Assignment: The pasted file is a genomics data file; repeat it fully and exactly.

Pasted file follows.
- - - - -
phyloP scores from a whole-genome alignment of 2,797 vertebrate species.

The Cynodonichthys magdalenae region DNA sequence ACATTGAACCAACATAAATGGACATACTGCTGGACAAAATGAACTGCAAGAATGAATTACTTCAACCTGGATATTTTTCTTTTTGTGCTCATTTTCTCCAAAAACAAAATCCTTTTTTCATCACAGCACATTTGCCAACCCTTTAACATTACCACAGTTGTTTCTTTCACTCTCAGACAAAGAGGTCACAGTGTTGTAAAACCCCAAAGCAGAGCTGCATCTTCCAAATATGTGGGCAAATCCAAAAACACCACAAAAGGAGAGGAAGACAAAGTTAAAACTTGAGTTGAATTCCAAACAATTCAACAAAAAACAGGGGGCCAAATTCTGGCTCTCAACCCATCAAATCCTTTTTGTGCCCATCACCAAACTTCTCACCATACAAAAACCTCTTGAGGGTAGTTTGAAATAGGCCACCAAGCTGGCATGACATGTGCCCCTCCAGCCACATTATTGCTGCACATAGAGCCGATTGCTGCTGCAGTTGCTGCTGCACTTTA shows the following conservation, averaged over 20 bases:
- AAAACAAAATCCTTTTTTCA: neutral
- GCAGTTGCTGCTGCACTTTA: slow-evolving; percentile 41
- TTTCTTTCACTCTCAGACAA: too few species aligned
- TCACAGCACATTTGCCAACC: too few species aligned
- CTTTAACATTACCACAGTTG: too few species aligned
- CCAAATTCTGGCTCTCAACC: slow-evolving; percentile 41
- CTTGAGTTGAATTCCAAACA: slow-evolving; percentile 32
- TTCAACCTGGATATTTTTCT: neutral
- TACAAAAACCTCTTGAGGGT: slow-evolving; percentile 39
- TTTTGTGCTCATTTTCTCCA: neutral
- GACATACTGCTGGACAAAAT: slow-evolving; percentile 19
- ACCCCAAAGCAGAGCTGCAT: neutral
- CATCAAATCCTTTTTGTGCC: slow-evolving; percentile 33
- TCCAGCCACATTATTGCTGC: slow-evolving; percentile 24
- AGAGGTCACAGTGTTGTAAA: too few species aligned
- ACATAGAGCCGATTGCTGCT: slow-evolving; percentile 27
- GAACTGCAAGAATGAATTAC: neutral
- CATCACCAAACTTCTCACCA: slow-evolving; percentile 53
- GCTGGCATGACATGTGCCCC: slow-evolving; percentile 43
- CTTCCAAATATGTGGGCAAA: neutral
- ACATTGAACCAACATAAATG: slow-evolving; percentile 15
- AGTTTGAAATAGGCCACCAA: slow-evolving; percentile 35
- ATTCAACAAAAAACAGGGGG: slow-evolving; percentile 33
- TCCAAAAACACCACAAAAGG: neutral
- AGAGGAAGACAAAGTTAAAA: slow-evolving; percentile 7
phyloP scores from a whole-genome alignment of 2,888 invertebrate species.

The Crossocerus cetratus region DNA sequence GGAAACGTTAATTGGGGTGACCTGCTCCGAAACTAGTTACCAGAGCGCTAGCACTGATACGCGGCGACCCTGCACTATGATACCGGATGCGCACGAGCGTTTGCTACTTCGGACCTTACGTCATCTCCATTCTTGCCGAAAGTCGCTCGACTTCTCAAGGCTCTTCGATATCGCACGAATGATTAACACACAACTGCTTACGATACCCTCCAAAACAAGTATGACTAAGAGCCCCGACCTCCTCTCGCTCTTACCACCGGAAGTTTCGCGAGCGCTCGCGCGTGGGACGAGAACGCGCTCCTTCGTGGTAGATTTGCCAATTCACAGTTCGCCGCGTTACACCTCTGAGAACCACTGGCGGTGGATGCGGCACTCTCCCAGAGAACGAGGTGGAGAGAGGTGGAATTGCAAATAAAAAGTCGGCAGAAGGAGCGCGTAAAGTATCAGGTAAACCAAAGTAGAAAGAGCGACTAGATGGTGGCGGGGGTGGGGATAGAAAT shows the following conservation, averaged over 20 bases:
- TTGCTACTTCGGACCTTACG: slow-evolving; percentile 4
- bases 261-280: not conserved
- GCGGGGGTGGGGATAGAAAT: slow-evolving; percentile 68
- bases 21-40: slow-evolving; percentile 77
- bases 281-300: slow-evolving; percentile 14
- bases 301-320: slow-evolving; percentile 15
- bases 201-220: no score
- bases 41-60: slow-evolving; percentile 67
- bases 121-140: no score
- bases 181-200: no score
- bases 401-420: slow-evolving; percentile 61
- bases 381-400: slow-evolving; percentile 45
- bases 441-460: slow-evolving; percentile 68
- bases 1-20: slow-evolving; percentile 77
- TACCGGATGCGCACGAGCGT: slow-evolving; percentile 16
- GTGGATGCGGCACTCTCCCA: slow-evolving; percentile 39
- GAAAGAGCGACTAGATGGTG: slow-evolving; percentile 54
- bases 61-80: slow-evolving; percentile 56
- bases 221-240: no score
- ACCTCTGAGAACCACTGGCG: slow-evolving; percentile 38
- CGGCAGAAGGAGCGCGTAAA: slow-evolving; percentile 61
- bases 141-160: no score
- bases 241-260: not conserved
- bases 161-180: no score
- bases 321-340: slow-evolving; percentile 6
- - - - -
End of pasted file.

phyloP scores from a whole-genome alignment of 2,797 vertebrate species.

The Cynodonichthys magdalenae region DNA sequence ACATTGAACCAACATAAATGGACATACTGCTGGACAAAATGAACTGCAAGAATGAATTACTTCAACCTGGATATTTTTCTTTTTGTGCTCATTTTCTCCAAAAACAAAATCCTTTTTTCATCACAGCACATTTGCCAACCCTTTAACATTACCACAGTTGTTTCTTTCACTCTCAGACAAAGAGGTCACAGTGTTGTAAAACCCCAAAGCAGAGCTGCATCTTCCAAATATGTGGGCAAATCCAAAAACACCACAAAAGGAGAGGAAGACAAAGTTAAAACTTGAGTTGAATTCCAAACAATTCAACAAAAAACAGGGGGCCAAATTCTGGCTCTCAACCCATCAAATCCTTTTTGTGCCCATCACCAAACTTCTCACCATACAAAAACCTCTTGAGGGTAGTTTGAAATAGGCCACCAAGCTGGCATGACATGTGCCCCTCCAGCCACATTATTGCTGCACATAGAGCCGATTGCTGCTGCAGTTGCTGCTGCACTTTA shows the following conservation, averaged over 20 bases:
- AAAACAAAATCCTTTTTTCA: neutral
- GCAGTTGCTGCTGCACTTTA: slow-evolving; percentile 41
- TTTCTTTCACTCTCAGACAA: too few species aligned
- TCACAGCACATTTGCCAACC: too few species aligned
- CTTTAACATTACCACAGTTG: too few species aligned
- CCAAATTCTGGCTCTCAACC: slow-evolving; percentile 41
- CTTGAGTTGAATTCCAAACA: slow-evolving; percentile 32
- TTCAACCTGGATATTTTTCT: neutral
- TACAAAAACCTCTTGAGGGT: slow-evolving; percentile 39
- TTTTGTGCTCATTTTCTCCA: neutral
- GACATACTGCTGGACAAAAT: slow-evolving; percentile 19
- ACCCCAAAGCAGAGCTGCAT: neutral
- CATCAAATCCTTTTTGTGCC: slow-evolving; percentile 33
- TCCAGCCACATTATTGCTGC: slow-evolving; percentile 24
- AGAGGTCACAGTGTTGTAAA: too few species aligned
- ACATAGAGCCGATTGCTGCT: slow-evolving; percentile 27
- GAACTGCAAGAATGAATTAC: neutral
- CATCACCAAACTTCTCACCA: slow-evolving; percentile 53
- GCTGGCATGACATGTGCCCC: slow-evolving; percentile 43
- CTTCCAAATATGTGGGCAAA: neutral
- ACATTGAACCAACATAAATG: slow-evolving; percentile 15
- AGTTTGAAATAGGCCACCAA: slow-evolving; percentile 35
- ATTCAACAAAAAACAGGGGG: slow-evolving; percentile 33
- TCCAAAAACACCACAAAAGG: neutral
- AGAGGAAGACAAAGTTAAAA: slow-evolving; percentile 7
phyloP scores from a whole-genome alignment of 2,888 invertebrate species.

The Crossocerus cetratus region DNA sequence GGAAACGTTAATTGGGGTGACCTGCTCCGAAACTAGTTACCAGAGCGCTAGCACTGATACGCGGCGACCCTGCACTATGATACCGGATGCGCACGAGCGTTTGCTACTTCGGACCTTACGTCATCTCCATTCTTGCCGAAAGTCGCTCGACTTCTCAAGGCTCTTCGATATCGCACGAATGATTAACACACAACTGCTTACGATACCCTCCAAAACAAGTATGACTAAGAGCCCCGACCTCCTCTCGCTCTTACCACCGGAAGTTTCGCGAGCGCTCGCGCGTGGGACGAGAACGCGCTCCTTCGTGGTAGATTTGCCAATTCACAGTTCGCCGCGTTACACCTCTGAGAACCACTGGCGGTGGATGCGGCACTCTCCCAGAGAACGAGGTGGAGAGAGGTGGAATTGCAAATAAAAAGTCGGCAGAAGGAGCGCGTAAAGTATCAGGTAAACCAAAGTAGAAAGAGCGACTAGATGGTGGCGGGGGTGGGGATAGAAAT shows the following conservation, averaged over 20 bases:
- TTGCTACTTCGGACCTTACG: slow-evolving; percentile 4
- bases 261-280: not conserved
- GCGGGGGTGGGGATAGAAAT: slow-evolving; percentile 68
- bases 21-40: slow-evolving; percentile 77
- bases 281-300: slow-evolving; percentile 14
- bases 301-320: slow-evolving; percentile 15
- bases 201-220: no score
- bases 41-60: slow-evolving; percentile 67
- bases 121-140: no score
- bases 181-200: no score
- bases 401-420: slow-evolving; percentile 61
- bases 381-400: slow-evolving; percentile 45
- bases 441-460: slow-evolving; percentile 68
- bases 1-20: slow-evolving; percentile 77
- TACCGGATGCGCACGAGCGT: slow-evolving; percentile 16
- GTGGATGCGGCACTCTCCCA: slow-evolving; percentile 39
- GAAAGAGCGACTAGATGGTG: slow-evolving; percentile 54
- bases 61-80: slow-evolving; percentile 56
- bases 221-240: no score
- ACCTCTGAGAACCACTGGCG: slow-evolving; percentile 38
- CGGCAGAAGGAGCGCGTAAA: slow-evolving; percentile 61
- bases 141-160: no score
- bases 241-260: not conserved
- bases 161-180: no score
- bases 321-340: slow-evolving; percentile 6